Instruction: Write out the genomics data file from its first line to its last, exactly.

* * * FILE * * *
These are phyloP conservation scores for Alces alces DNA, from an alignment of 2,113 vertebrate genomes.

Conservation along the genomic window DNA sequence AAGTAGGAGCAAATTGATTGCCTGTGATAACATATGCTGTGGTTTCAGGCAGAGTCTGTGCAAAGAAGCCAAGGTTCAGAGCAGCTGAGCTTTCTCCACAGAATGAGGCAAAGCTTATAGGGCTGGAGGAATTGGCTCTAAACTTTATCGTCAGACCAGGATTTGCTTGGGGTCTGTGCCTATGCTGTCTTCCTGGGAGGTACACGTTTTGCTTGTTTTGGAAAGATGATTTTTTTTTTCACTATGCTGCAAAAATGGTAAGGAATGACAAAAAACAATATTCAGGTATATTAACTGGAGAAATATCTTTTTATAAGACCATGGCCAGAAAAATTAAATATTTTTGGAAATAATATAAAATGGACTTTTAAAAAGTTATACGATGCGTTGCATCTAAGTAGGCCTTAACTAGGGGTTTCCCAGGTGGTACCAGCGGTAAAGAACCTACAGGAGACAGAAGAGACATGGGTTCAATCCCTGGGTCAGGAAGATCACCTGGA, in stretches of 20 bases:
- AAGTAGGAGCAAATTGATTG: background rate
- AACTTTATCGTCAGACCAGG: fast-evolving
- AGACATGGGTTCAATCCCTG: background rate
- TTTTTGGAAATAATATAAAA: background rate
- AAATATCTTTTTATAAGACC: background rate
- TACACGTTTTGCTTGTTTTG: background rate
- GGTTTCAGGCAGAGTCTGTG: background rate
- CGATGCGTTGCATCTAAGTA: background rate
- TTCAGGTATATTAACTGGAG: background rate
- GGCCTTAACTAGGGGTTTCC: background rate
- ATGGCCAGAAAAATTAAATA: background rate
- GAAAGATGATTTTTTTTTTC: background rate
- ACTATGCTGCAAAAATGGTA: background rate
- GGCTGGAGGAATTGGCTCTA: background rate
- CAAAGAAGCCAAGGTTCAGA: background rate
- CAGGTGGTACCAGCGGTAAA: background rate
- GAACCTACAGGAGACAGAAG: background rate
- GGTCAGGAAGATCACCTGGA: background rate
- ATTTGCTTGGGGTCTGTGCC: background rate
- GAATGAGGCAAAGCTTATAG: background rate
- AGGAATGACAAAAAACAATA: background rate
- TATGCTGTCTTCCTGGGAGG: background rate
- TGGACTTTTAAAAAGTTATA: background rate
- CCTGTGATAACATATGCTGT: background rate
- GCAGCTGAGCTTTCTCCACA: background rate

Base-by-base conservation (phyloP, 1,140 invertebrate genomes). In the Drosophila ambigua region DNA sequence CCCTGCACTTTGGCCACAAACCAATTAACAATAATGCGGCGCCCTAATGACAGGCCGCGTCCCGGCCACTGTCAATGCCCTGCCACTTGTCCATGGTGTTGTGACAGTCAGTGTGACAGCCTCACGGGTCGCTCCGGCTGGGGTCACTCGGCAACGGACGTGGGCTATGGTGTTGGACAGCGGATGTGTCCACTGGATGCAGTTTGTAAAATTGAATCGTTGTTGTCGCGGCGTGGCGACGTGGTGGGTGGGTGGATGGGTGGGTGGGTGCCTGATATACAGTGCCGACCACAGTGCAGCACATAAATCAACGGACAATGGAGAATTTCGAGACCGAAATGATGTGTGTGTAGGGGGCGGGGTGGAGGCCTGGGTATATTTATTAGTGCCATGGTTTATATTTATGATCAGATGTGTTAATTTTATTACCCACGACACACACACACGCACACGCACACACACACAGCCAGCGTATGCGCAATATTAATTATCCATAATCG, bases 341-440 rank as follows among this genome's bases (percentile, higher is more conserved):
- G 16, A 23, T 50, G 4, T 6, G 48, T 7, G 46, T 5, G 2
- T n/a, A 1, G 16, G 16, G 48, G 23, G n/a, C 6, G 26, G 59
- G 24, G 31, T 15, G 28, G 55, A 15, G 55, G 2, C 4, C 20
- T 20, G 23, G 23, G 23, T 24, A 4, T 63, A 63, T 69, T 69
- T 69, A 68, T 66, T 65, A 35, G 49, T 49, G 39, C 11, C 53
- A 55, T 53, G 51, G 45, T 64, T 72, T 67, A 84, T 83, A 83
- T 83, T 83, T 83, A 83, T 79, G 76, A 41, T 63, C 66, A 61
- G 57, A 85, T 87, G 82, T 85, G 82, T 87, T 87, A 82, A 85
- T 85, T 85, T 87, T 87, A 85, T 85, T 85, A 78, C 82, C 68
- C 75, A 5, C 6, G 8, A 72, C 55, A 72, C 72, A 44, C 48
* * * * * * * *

These are phyloP conservation scores for Alces alces DNA, from an alignment of 2,113 vertebrate genomes.

Conservation along the genomic window DNA sequence AAGTAGGAGCAAATTGATTGCCTGTGATAACATATGCTGTGGTTTCAGGCAGAGTCTGTGCAAAGAAGCCAAGGTTCAGAGCAGCTGAGCTTTCTCCACAGAATGAGGCAAAGCTTATAGGGCTGGAGGAATTGGCTCTAAACTTTATCGTCAGACCAGGATTTGCTTGGGGTCTGTGCCTATGCTGTCTTCCTGGGAGGTACACGTTTTGCTTGTTTTGGAAAGATGATTTTTTTTTTCACTATGCTGCAAAAATGGTAAGGAATGACAAAAAACAATATTCAGGTATATTAACTGGAGAAATATCTTTTTATAAGACCATGGCCAGAAAAATTAAATATTTTTGGAAATAATATAAAATGGACTTTTAAAAAGTTATACGATGCGTTGCATCTAAGTAGGCCTTAACTAGGGGTTTCCCAGGTGGTACCAGCGGTAAAGAACCTACAGGAGACAGAAGAGACATGGGTTCAATCCCTGGGTCAGGAAGATCACCTGGA, in stretches of 20 bases:
- AAGTAGGAGCAAATTGATTG: background rate
- AACTTTATCGTCAGACCAGG: fast-evolving
- AGACATGGGTTCAATCCCTG: background rate
- TTTTTGGAAATAATATAAAA: background rate
- AAATATCTTTTTATAAGACC: background rate
- TACACGTTTTGCTTGTTTTG: background rate
- GGTTTCAGGCAGAGTCTGTG: background rate
- CGATGCGTTGCATCTAAGTA: background rate
- TTCAGGTATATTAACTGGAG: background rate
- GGCCTTAACTAGGGGTTTCC: background rate
- ATGGCCAGAAAAATTAAATA: background rate
- GAAAGATGATTTTTTTTTTC: background rate
- ACTATGCTGCAAAAATGGTA: background rate
- GGCTGGAGGAATTGGCTCTA: background rate
- CAAAGAAGCCAAGGTTCAGA: background rate
- CAGGTGGTACCAGCGGTAAA: background rate
- GAACCTACAGGAGACAGAAG: background rate
- GGTCAGGAAGATCACCTGGA: background rate
- ATTTGCTTGGGGTCTGTGCC: background rate
- GAATGAGGCAAAGCTTATAG: background rate
- AGGAATGACAAAAAACAATA: background rate
- TATGCTGTCTTCCTGGGAGG: background rate
- TGGACTTTTAAAAAGTTATA: background rate
- CCTGTGATAACATATGCTGT: background rate
- GCAGCTGAGCTTTCTCCACA: background rate

Base-by-base conservation (phyloP, 1,140 invertebrate genomes). In the Drosophila ambigua region DNA sequence CCCTGCACTTTGGCCACAAACCAATTAACAATAATGCGGCGCCCTAATGACAGGCCGCGTCCCGGCCACTGTCAATGCCCTGCCACTTGTCCATGGTGTTGTGACAGTCAGTGTGACAGCCTCACGGGTCGCTCCGGCTGGGGTCACTCGGCAACGGACGTGGGCTATGGTGTTGGACAGCGGATGTGTCCACTGGATGCAGTTTGTAAAATTGAATCGTTGTTGTCGCGGCGTGGCGACGTGGTGGGTGGGTGGATGGGTGGGTGGGTGCCTGATATACAGTGCCGACCACAGTGCAGCACATAAATCAACGGACAATGGAGAATTTCGAGACCGAAATGATGTGTGTGTAGGGGGCGGGGTGGAGGCCTGGGTATATTTATTAGTGCCATGGTTTATATTTATGATCAGATGTGTTAATTTTATTACCCACGACACACACACACGCACACGCACACACACACAGCCAGCGTATGCGCAATATTAATTATCCATAATCG, bases 341-440 rank as follows among this genome's bases (percentile, higher is more conserved):
- G 16, A 23, T 50, G 4, T 6, G 48, T 7, G 46, T 5, G 2
- T n/a, A 1, G 16, G 16, G 48, G 23, G n/a, C 6, G 26, G 59
- G 24, G 31, T 15, G 28, G 55, A 15, G 55, G 2, C 4, C 20
- T 20, G 23, G 23, G 23, T 24, A 4, T 63, A 63, T 69, T 69
- T 69, A 68, T 66, T 65, A 35, G 49, T 49, G 39, C 11, C 53
- A 55, T 53, G 51, G 45, T 64, T 72, T 67, A 84, T 83, A 83
- T 83, T 83, T 83, A 83, T 79, G 76, A 41, T 63, C 66, A 61
- G 57, A 85, T 87, G 82, T 85, G 82, T 87, T 87, A 82, A 85
- T 85, T 85, T 87, T 87, A 85, T 85, T 85, A 78, C 82, C 68
- C 75, A 5, C 6, G 8, A 72, C 55, A 72, C 72, A 44, C 48